This is the example of the interlacing of sprites and text mentioned above. In order to better reflect the advantages of the CHAR mode, I changed the structure of the scene node to separate the sprite and the text (for this you can see the UI level adjustment below).

    image

    All labels turn on the CHAR mode and change the text to a new random number every 0.2 seconds in the script.

    In this example, the engine will generate a BMFont containing the numbers 0 to 9 and store it in the memory at runtime. In addition, since I aggregate all the Labels together, the rendering of all the Labels is merged into one DrawCall. Please be special Pay attention to the frame time, frame rate and rendering time in the lower left corner.

    Looking at the above picture, it seems that you can’t see and change. Then we add a control group and set the Cache Mode option of all texts to the default NONE mode.

    At this point it can be found in the frame rate is almost 2 ms, average frame rate dropped by about 6 FPS, and rendering more than quadrupled, peaking at 1.8 ms.3

To sum up

The conclusion is obvious. For a large number of frequently changed texts, the performance improvement brought by the CHAR mode is very obvious.

At the same time, the limitation of the CHAR mode is also obvious. It is generally used for a large number of digital texts in the scene.

UI level adjustment

In addition to the above optimization solutions, we can also work hard in the game scene to optimize the performance to the extreme.

In fact, also mentioned above, we can optimize the node level, separate image nodes and text nodes, text or use BMFont Cache Mode option, and more.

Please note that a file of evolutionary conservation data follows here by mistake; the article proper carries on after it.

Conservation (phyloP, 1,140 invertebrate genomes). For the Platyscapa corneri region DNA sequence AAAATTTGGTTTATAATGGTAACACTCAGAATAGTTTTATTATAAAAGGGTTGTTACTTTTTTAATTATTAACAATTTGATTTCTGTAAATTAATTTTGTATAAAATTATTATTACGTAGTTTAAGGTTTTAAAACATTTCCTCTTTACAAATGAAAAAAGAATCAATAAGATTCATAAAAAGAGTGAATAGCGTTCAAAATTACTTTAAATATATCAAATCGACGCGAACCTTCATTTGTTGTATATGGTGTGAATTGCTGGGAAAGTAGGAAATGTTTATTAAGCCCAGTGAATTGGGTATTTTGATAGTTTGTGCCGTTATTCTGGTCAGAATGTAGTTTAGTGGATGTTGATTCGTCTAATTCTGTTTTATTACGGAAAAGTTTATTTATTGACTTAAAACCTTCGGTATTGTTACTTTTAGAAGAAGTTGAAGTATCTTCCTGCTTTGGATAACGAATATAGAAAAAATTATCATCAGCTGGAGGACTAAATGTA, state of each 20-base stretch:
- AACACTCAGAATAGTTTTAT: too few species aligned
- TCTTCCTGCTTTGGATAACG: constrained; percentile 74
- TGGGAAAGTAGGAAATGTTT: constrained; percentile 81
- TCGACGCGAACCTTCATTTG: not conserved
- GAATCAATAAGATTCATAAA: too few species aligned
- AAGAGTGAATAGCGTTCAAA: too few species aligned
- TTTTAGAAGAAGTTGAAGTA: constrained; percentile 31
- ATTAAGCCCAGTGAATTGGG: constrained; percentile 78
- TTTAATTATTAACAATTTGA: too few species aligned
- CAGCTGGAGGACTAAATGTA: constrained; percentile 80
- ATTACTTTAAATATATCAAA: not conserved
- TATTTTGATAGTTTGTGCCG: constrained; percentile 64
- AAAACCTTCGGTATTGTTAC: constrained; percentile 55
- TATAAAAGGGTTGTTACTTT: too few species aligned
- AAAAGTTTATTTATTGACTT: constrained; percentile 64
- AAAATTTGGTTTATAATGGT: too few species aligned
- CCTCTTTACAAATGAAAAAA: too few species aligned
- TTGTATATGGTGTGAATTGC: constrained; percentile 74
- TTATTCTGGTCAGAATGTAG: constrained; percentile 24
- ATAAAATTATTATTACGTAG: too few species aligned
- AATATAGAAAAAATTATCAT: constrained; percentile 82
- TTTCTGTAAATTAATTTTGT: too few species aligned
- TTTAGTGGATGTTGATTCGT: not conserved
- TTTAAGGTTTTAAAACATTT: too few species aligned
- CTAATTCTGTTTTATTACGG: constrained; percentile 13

image

Especially for a large number of text prompts (damage value, HP value, mana value, etc.) in battle scenes or a large number of experience value texts in synthetic games, because these texts are basically numbers, even if there is more text in this way Only one DrawCall needs to be rendered.

In the following scenario, the text is turned on in CHAR mode, and the script is used to generate about 50 random numbers per second. The text nodes are unified under the labelLayer node, so that all text can share 1 DrawCall, and the background and Cocos logo occupy one as well. The corner debug occupies one as well.

It can be seen that even if there are so tons of texts in the scene instantly, the overall performance is still quite impressive.

In this example, the engine generates a global shared bitmap (BMFont) containing the numbers 0 to 9 for us at runtime.

Of course, it would be better if BMFont can be used directly in Label.

Conclusion

  1. Changing the rendering state will interrupt the rendering batch, such as changing the texture state (pre-multiply, loop mode and filter mode) or changing the Material (Material), Blend (mixing mode), etc., so using a custom Shader will also interrupt the batch.

  2. By default, the atlas does not participate in dynamic combination. After manually turning on the Packable option of the automatic atlas resource, you can also participate in dynamic combination if the final atlas meets the requirements for dynamic combination.

  3. The custom shader cannot be used after the Packable option is enabled for the texture to participate in the dynamic combination, because the dynamic combination will modify the UV coordinates of the original texture.

  4. The BITMAP mode of Cache Mode needs to pay attention to the memory situation, and the CHAR mode needs to pay attention to whether the text content is too much and not repeated.

Last but not least

In the version before Cocos Creator 2.0.7, changing the color or transparency of the node, and using the slice of the Sprite component will interrupt the rendering batch.

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Awesome tutorial, thank you! :star_struck: